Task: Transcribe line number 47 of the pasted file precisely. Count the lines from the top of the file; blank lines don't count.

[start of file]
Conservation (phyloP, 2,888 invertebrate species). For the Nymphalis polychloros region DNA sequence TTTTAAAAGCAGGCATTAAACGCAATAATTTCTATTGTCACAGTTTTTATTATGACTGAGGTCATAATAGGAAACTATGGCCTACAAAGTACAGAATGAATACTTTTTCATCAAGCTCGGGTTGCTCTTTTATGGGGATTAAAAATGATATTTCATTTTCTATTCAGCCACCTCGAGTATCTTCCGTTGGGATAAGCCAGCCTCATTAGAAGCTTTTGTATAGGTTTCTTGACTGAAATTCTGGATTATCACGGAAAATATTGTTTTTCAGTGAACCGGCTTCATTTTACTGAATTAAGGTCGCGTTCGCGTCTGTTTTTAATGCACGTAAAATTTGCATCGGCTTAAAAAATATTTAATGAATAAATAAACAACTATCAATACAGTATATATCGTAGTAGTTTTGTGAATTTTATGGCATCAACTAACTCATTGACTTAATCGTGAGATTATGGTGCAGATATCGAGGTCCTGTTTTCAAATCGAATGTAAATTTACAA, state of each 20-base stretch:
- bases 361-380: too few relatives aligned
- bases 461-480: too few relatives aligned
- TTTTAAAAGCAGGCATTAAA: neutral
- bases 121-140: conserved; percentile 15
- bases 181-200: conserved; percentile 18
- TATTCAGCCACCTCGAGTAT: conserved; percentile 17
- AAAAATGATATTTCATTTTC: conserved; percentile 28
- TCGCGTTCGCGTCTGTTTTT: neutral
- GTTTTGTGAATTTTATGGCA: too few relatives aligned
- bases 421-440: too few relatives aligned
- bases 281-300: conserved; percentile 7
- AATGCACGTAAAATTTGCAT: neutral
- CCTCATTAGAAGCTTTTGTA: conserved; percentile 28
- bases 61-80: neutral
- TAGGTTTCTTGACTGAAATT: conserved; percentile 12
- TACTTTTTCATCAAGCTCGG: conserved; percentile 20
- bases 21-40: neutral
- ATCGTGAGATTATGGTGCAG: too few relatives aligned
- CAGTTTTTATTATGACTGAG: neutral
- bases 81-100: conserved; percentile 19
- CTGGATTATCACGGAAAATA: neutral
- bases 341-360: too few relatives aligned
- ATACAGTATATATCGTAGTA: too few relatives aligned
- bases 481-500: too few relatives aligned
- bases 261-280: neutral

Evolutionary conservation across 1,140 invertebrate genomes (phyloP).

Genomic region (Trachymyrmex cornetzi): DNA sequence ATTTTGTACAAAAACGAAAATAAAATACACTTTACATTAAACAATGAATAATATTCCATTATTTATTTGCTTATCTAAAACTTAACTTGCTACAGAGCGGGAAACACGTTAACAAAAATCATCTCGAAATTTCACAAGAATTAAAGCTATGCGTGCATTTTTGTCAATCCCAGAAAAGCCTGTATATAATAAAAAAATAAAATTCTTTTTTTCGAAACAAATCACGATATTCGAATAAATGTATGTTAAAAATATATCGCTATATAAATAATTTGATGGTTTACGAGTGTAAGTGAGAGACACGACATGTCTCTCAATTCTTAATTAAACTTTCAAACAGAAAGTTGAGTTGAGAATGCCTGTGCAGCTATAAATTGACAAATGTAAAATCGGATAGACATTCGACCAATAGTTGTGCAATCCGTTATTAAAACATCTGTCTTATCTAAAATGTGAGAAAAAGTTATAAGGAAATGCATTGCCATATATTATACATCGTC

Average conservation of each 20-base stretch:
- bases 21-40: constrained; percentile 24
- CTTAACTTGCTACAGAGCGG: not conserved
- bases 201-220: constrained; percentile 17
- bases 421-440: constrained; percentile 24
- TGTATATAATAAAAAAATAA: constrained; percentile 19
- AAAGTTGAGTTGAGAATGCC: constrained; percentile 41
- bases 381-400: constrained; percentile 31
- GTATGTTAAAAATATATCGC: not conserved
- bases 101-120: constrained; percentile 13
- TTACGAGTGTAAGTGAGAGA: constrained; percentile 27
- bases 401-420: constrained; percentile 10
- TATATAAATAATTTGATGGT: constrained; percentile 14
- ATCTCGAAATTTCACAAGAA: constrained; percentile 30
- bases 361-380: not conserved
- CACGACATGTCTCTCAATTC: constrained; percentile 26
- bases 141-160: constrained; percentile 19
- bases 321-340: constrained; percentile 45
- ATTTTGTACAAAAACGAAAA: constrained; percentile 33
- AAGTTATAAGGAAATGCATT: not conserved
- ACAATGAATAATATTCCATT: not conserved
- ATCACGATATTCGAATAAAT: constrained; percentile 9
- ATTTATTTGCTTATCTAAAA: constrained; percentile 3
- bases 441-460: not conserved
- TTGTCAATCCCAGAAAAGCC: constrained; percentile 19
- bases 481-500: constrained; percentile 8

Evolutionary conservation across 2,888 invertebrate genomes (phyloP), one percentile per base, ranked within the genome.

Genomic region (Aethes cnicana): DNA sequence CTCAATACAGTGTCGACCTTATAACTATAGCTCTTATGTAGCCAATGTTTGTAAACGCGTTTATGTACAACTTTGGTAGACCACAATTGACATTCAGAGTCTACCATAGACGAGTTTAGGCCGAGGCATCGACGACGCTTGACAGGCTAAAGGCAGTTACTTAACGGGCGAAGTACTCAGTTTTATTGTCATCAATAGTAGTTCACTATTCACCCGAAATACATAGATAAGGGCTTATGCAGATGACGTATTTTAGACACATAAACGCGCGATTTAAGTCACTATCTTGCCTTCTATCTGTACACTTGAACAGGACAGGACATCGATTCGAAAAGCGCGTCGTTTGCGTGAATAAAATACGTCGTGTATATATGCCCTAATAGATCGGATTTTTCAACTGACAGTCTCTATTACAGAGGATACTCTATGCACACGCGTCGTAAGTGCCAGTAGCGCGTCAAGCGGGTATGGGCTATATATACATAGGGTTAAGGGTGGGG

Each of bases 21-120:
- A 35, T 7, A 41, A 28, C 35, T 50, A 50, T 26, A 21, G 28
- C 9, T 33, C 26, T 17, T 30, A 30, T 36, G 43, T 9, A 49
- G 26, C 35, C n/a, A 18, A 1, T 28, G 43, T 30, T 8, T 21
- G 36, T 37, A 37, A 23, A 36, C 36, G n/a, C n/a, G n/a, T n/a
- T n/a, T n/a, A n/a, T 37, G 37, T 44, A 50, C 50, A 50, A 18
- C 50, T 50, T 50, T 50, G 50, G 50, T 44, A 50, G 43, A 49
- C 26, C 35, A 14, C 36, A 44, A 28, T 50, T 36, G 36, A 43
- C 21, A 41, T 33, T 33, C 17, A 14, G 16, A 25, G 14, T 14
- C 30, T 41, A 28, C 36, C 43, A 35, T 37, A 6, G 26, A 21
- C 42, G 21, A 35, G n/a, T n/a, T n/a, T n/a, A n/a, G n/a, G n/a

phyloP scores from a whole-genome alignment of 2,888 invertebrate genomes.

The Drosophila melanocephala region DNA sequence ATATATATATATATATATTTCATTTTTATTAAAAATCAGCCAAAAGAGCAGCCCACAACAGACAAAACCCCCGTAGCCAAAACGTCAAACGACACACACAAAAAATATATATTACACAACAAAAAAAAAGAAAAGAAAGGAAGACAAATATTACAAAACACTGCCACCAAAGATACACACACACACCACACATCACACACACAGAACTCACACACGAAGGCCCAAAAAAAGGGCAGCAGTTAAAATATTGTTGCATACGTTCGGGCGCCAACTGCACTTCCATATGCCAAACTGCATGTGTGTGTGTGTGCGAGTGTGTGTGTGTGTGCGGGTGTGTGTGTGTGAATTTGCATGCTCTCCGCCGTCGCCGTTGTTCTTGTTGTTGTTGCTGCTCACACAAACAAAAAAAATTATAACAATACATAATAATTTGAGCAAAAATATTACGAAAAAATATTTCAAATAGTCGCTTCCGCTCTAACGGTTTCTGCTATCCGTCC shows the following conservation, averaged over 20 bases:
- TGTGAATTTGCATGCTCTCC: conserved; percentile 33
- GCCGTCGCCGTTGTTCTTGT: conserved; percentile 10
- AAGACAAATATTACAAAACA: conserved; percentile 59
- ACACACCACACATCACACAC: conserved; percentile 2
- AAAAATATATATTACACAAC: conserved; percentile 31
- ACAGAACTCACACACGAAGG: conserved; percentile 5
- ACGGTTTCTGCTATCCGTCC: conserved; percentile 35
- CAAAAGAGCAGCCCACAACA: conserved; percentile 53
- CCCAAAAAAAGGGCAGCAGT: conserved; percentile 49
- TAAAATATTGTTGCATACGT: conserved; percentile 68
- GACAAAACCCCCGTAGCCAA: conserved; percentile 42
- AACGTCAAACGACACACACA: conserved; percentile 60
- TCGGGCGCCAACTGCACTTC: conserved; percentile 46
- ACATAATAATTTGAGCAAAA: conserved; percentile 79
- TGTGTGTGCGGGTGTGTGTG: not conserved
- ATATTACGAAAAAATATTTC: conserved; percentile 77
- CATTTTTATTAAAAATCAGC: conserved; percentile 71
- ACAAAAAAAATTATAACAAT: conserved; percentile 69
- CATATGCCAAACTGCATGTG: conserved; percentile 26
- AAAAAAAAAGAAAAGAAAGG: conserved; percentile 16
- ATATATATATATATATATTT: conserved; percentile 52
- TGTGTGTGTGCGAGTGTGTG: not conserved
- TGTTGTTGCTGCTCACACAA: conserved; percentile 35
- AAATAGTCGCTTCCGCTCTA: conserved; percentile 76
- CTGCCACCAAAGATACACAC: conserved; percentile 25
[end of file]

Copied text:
- ATTTTGTACAAAAACGAAAA: constrained; percentile 33